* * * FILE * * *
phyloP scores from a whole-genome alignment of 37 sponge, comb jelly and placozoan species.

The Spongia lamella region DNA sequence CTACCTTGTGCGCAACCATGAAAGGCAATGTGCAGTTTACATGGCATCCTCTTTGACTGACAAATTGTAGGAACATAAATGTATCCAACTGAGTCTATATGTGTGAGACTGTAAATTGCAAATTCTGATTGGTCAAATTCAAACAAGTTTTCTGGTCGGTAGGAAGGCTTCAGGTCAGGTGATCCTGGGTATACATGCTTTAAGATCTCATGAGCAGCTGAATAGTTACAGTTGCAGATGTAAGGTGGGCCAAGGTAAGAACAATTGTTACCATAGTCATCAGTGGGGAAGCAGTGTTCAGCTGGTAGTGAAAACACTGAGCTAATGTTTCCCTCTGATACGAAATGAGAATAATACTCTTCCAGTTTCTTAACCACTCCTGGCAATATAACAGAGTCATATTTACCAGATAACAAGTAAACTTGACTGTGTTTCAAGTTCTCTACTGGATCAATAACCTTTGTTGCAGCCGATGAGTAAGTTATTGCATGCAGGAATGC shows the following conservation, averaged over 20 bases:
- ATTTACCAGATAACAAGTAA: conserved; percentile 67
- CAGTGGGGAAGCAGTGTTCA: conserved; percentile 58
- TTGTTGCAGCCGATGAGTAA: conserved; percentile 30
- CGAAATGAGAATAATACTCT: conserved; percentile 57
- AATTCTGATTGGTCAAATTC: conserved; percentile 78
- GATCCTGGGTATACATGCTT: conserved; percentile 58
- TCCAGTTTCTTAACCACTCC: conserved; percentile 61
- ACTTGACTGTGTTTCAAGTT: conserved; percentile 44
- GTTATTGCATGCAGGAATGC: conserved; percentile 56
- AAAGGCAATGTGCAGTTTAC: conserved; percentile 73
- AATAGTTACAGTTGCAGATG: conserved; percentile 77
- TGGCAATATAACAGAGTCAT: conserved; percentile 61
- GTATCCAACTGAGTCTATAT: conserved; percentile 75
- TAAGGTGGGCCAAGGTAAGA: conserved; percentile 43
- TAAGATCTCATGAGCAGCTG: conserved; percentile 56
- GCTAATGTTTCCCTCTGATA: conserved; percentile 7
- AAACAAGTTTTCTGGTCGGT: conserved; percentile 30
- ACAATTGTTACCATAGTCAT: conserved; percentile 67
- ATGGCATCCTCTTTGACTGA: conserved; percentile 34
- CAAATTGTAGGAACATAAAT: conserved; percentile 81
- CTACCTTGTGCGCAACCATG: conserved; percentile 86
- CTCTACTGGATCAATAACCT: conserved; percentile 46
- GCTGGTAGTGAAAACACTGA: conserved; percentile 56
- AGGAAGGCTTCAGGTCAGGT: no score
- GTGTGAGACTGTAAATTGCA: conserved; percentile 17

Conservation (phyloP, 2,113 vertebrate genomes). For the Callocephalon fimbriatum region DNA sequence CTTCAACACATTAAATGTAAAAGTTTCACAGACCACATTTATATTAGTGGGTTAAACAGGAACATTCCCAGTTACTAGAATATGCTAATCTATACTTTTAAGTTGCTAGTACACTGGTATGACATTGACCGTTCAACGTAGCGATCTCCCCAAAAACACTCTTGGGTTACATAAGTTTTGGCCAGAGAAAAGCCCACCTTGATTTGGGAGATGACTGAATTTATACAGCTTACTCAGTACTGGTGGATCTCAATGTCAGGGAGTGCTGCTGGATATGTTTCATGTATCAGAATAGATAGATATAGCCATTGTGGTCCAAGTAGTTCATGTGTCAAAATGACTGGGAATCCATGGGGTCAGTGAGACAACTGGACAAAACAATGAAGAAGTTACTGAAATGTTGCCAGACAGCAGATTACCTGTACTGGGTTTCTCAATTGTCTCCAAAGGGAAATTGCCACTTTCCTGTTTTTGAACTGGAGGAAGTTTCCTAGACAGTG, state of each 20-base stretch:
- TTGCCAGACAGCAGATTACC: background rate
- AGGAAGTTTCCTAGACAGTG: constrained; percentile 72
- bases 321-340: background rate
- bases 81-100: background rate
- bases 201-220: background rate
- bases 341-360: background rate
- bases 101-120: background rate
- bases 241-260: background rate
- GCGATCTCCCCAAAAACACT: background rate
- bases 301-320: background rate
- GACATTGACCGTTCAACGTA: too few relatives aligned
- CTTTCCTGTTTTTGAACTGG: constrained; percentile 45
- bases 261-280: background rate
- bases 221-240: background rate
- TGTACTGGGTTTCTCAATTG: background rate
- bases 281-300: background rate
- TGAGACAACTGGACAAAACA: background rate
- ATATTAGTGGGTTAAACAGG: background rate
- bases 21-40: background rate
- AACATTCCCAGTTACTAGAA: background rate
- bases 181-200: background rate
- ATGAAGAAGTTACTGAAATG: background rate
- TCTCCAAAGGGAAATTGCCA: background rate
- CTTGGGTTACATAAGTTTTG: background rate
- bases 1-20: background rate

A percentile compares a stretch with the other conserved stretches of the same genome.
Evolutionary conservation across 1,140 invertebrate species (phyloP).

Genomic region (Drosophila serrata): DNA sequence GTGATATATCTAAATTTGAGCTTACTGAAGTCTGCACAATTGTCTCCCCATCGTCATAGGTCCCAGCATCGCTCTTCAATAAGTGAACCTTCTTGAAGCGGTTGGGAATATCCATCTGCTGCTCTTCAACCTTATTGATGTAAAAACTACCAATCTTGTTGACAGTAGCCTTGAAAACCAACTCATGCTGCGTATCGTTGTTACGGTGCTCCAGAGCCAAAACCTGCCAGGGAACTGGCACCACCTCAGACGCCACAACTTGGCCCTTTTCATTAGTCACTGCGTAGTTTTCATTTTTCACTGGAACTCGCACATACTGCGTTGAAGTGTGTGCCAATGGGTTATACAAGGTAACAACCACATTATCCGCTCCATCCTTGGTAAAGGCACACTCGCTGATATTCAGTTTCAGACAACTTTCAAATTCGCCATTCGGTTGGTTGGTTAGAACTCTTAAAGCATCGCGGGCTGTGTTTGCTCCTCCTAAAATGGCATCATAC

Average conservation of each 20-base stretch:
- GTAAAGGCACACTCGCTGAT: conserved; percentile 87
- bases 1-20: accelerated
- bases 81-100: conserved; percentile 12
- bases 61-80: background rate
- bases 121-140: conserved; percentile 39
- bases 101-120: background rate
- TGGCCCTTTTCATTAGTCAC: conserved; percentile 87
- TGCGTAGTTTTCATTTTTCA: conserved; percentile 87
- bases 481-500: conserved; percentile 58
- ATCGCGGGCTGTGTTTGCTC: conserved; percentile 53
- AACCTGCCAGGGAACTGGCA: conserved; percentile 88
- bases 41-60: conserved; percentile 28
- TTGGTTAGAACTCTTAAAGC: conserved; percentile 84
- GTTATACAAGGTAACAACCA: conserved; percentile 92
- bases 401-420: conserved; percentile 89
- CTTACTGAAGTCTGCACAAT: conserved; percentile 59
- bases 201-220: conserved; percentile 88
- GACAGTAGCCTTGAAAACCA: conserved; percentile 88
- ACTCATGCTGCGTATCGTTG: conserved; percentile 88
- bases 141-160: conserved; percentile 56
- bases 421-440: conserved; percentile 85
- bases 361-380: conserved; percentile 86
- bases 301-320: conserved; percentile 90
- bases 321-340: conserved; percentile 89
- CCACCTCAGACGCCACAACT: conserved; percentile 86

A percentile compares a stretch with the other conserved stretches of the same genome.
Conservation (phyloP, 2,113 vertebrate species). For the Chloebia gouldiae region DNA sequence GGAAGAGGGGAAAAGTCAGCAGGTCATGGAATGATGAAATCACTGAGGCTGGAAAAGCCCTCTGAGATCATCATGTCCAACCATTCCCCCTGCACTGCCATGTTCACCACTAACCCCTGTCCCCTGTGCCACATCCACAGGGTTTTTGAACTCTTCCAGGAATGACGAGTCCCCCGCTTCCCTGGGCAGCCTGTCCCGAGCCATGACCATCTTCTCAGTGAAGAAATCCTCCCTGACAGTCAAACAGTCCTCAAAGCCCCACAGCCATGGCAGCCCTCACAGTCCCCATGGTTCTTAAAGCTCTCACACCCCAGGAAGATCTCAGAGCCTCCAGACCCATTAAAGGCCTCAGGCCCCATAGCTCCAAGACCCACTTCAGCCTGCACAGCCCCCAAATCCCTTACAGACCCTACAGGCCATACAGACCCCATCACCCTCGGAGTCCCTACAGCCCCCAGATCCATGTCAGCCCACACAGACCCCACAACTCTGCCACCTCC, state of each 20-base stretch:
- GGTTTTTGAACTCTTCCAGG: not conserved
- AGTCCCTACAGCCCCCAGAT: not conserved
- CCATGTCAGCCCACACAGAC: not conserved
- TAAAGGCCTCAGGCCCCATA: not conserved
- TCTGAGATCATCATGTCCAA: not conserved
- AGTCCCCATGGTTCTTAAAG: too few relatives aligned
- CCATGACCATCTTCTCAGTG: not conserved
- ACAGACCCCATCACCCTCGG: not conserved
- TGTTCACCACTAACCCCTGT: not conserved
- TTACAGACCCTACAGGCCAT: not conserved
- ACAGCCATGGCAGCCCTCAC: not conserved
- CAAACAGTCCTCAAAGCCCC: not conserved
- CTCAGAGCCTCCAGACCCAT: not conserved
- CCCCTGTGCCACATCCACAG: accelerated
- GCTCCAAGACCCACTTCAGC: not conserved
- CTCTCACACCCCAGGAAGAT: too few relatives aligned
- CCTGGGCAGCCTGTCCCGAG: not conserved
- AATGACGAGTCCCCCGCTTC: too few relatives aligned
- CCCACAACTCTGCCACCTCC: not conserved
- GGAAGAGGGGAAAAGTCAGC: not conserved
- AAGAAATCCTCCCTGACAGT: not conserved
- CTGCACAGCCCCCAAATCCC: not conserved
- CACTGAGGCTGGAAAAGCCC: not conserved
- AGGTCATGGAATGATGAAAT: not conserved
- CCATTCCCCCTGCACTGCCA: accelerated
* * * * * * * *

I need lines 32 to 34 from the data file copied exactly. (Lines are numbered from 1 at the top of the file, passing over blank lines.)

- bases 81-100: background rate
- bases 201-220: background rate
- bases 341-360: background rate